“All the arts are apprenticeship. The big art is our life.”
—Mary Caroline Richards, 19th Century American Poet & Potter
Image from Flickr by pax-h2o
Do you live to work or work to live? Regardless of how you answer the question, it is clear that we spend a pretty high percentage of our lives engaged in our work.
How many different jobs have you had so far in your life? Many of my coaching clients have multi-page resumes, often including five, ten, or more positions. Quite often, one reason they hire me is to support a transition in their professional life.
They almost always simultaneously seek to live more artfully and include a high degree of focus and effort in their personal lives.
What artistic efforts are most appropriate at this point in your life? What would make it a more beautiful masterpiece?
“Life is the art of drawing without an eraser.”
– John W. Gardner, American educator and politician
Think back to the last time you visited the home of a family with young children. You probably saw various pieces of artwork created by those young Rembrants, Picassos, and Monets around their home, especially on the kitchen fridge.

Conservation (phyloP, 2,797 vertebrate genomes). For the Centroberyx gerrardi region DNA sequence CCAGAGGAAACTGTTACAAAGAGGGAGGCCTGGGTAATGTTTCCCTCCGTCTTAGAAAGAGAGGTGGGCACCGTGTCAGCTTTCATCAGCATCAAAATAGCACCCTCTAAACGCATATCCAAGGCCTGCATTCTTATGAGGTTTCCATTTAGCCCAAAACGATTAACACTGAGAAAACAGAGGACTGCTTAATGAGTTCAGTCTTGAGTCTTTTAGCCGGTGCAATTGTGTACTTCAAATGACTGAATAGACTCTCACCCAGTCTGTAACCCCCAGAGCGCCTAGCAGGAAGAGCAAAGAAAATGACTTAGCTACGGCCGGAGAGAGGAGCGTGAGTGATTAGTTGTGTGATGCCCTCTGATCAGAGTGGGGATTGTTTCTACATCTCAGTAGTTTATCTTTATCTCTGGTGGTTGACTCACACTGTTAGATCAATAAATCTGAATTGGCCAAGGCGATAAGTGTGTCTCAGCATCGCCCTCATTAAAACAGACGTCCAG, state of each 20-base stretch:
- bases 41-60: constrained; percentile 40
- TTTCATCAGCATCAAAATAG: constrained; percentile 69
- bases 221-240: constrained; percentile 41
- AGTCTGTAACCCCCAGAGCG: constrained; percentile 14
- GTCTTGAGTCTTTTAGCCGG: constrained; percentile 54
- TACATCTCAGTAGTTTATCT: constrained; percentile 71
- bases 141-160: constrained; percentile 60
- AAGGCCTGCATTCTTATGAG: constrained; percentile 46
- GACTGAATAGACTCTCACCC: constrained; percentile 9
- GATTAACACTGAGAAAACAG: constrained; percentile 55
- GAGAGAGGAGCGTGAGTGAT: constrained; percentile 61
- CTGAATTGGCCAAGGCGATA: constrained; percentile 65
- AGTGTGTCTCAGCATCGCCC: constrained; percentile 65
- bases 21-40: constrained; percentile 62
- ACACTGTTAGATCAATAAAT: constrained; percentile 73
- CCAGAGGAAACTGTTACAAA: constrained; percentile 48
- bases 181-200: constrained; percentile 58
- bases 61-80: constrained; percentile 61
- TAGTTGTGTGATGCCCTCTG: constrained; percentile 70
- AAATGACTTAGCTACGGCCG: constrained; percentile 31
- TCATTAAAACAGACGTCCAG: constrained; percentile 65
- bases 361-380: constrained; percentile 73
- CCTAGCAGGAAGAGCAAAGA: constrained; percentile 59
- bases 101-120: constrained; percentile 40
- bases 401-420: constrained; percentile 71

Children live their lives as free spirits and don’t seem to be all too concerned about how things look. As we age, this changes. We become far more aware of the judgments and opinions of others and we often find ourselves holding back our most authentic expressions of ourselves.
How would your professional or personal life look if you threw away all erasers, and simply leaped into each day to pursue your own journey of artistic living?
“If you ask me what I came to do in this world, I, an artist, will answer you: I am here to live out loud.”
– Émile Zola, French naturalist writer
Image from Flickr by scui3asteveo
Consider for a moment that the journey of life is actually a form of art. Our lives contain many components, including work, family, community, and so on. Ask yourself, “How expressed and fulfilled do I feel in these (and other) domains?”
Many of us, including myself from time to time, live quiet, reserved lives which seem to provide some degree of protection, security, and safety. These perceived benefits have a considerable cost, in that they limit the upsides of life, including joy, love, excitement, adventure, and much more.
As a coach, husband, father, son and community leader, I have decided to dare a bit more greatly and live a louder life.
Please let me know if you too will take on the challenge to pursue your own form of art and crank up the speakers to your life.